Steven Dale on ‘The need for mixed primary uses’ – The time spread of users

Chapter 8 of D&L could easily be called The need for a time spread of users because in many ways, Jacobs focuses equal time on this issue as she does with the titular need for mixed primary uses. In many ways, the two concepts are simply extensions of one another but I’d like to focus on the Time Spread of Users as I think there’s a interesting and overlooked economic argument in favour of it.

"Timelapsed Downtown Toronto" by Sam Javanrouh

The essential idea behind the Time Spread of Users is that a healthy neighborhood or district requires a spread of diverse users utilizing a neighborhood or district throughout all times of day. That spread of users is driven, primarily, by a diverse mixture of primary users within said neighborhood or district.

So why is this important?

Putting mere aesthetic concerns aside, the Time Spread of Users ensures efficient and economic usage of public resources and infrastructure. Consider for a second how much public money is spent on infrastructure utilized for very limited periods of time. The ones that immediately jump to mind are things like highways, public transit and parking garages designed solely to cater to daytime commuters. They’re heavily used for a maximum of 4 hours a day and eerily vacant the rest of the time.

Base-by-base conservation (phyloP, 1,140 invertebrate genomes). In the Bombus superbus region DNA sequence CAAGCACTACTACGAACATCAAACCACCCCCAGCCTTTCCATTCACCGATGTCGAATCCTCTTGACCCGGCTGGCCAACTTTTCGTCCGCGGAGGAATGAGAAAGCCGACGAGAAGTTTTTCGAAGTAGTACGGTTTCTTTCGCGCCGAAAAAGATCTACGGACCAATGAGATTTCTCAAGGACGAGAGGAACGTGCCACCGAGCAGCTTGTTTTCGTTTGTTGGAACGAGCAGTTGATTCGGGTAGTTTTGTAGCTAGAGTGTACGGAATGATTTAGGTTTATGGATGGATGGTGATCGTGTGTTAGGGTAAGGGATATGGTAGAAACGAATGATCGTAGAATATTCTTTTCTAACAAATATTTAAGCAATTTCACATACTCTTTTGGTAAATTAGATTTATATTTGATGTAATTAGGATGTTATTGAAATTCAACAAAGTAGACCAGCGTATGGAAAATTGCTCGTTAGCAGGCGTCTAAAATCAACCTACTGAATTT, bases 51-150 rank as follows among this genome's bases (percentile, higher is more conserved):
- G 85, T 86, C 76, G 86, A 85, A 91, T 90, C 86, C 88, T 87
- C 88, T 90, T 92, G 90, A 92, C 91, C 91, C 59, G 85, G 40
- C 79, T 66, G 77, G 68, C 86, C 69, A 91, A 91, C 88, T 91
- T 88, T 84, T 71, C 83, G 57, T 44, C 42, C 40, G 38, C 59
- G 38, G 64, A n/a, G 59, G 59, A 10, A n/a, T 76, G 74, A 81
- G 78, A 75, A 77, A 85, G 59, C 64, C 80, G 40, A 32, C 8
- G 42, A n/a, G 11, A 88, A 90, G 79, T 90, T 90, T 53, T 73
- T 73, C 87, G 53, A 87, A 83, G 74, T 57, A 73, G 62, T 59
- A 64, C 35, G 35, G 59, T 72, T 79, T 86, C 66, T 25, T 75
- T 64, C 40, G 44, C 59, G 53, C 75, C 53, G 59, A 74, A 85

But also consider the parks, roads, sidewalks, flower beds, street lights and electrical grids installed at great public cost to service employment districts populated by workers for only a third of the working day – five out of seven days of the week. It’s a shameful waste.

And lest you think such waste is specific to central business districts and employment areas, contemplate how barren most residential areas are most of the time. Without the traditional roles of parents, grandparents and children populating those areas throughout the workday, retail and recreational uses decline and the areas become little more than open-air flophouses where an exhausted family crashes to sleep after eating overpriced take-out chicken dinners in front of the television.

Please understand that this isn’t me calling for a return of The Company Man & The Barefoot-And-Pregnant Wife. It is, however, to ask if our current system of using our homes as nothing more than an increasingly unaffordable bed-and-breakfast is the most economically efficient means to craft a neighborhood and build livelihoods.